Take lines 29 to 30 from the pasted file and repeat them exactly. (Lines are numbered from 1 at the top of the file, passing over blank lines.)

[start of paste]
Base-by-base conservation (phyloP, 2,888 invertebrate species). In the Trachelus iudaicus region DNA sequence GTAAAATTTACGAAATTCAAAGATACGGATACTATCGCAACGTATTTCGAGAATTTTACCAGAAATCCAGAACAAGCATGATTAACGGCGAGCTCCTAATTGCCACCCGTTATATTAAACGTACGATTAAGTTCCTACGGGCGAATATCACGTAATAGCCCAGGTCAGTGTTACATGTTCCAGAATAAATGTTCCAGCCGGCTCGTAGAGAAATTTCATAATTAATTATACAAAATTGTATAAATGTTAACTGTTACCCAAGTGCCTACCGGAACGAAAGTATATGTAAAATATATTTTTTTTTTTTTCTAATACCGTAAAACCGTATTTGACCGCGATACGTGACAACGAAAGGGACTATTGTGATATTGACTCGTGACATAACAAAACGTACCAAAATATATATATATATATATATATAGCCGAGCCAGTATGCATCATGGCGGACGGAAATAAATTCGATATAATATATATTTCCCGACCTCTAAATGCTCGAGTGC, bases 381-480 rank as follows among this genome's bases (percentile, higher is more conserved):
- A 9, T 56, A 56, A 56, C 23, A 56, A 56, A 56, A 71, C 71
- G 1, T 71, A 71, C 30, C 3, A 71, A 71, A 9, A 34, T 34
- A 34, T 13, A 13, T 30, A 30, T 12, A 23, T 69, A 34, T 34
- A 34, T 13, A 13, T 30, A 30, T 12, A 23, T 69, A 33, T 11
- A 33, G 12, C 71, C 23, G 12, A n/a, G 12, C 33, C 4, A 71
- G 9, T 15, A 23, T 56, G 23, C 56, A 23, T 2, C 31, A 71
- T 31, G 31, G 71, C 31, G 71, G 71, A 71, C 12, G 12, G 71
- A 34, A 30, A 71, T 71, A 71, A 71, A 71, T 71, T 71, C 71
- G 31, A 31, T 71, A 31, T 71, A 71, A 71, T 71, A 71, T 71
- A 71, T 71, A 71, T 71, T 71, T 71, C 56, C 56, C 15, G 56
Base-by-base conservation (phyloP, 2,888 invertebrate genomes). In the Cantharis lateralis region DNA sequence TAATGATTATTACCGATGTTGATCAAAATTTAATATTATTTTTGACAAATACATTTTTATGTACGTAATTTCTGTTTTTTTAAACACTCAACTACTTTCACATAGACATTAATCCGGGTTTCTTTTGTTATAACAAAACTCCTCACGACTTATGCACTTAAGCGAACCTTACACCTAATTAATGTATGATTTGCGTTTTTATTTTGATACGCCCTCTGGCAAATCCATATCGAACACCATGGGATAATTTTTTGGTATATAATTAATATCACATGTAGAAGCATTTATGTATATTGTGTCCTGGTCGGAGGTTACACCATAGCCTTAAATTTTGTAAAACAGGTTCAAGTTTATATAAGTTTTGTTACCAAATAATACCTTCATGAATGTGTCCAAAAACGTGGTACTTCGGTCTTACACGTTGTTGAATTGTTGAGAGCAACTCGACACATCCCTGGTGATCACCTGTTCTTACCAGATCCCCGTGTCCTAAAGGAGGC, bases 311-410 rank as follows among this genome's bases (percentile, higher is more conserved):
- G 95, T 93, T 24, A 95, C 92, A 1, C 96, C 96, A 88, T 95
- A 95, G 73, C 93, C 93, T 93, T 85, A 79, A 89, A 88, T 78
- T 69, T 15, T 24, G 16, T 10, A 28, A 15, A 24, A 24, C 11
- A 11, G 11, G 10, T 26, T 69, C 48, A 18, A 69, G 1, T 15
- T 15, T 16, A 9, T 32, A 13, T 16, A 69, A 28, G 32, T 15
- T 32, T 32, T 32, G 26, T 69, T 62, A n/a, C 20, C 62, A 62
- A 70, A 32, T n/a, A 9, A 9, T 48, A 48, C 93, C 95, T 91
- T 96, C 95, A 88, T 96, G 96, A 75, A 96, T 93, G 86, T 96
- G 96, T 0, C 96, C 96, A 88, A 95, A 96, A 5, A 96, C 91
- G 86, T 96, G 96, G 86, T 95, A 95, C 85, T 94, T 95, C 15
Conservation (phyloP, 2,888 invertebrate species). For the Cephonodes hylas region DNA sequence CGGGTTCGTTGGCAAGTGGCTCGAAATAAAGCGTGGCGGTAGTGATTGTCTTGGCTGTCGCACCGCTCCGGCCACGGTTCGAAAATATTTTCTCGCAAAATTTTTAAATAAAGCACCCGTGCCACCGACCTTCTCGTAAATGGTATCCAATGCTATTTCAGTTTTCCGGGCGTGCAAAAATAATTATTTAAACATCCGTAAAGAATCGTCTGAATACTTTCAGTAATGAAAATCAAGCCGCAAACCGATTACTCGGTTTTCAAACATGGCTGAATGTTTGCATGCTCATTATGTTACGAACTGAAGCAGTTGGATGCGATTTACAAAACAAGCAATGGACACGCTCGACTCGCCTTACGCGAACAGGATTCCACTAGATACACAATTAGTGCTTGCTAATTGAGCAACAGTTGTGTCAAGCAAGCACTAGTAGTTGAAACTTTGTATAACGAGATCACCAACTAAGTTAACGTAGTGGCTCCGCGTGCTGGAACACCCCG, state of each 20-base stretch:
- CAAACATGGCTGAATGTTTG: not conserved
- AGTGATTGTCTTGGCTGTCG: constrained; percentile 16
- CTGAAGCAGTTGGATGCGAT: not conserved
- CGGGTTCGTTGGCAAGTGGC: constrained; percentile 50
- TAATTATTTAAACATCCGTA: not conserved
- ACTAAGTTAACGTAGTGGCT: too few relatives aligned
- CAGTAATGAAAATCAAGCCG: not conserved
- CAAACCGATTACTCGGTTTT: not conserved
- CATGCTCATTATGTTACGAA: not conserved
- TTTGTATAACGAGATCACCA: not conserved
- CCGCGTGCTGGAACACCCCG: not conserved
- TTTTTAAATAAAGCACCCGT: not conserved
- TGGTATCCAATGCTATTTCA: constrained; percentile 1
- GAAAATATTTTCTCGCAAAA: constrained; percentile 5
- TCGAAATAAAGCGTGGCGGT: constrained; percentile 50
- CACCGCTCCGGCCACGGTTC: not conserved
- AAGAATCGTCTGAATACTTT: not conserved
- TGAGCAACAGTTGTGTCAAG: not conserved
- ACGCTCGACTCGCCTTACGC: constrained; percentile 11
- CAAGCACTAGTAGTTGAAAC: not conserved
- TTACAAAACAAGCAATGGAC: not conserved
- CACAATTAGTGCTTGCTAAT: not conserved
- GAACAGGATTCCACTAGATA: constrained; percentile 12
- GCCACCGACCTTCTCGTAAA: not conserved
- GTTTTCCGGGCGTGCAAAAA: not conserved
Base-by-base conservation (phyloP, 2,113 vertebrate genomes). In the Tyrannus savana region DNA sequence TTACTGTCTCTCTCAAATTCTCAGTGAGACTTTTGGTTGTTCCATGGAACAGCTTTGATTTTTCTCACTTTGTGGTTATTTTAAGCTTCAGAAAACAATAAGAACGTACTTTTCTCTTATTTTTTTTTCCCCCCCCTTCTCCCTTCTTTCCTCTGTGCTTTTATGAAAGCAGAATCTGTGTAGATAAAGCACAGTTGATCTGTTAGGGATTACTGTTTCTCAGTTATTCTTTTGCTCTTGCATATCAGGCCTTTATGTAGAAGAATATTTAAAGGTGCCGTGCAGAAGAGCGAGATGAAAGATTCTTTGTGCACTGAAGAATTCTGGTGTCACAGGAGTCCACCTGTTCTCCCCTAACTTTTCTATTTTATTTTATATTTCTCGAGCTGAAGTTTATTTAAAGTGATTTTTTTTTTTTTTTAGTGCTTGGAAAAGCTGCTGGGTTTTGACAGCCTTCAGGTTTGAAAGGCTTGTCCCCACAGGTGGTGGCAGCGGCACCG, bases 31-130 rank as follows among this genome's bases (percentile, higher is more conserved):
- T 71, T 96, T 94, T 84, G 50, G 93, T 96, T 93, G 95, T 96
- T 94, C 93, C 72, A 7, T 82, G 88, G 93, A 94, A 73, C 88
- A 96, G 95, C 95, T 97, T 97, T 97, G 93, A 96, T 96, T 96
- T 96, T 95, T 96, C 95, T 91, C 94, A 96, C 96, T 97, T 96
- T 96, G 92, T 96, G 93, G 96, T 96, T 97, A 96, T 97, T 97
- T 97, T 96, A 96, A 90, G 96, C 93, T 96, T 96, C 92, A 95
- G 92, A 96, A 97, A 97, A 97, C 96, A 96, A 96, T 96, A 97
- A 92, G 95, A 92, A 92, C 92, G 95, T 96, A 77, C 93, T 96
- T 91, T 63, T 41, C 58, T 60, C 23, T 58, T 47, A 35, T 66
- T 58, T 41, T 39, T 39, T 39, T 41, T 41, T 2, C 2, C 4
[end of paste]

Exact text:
- ACTAAGTTAACGTAGTGGCT: too few relatives aligned
- CAGTAATGAAAATCAAGCCG: not conserved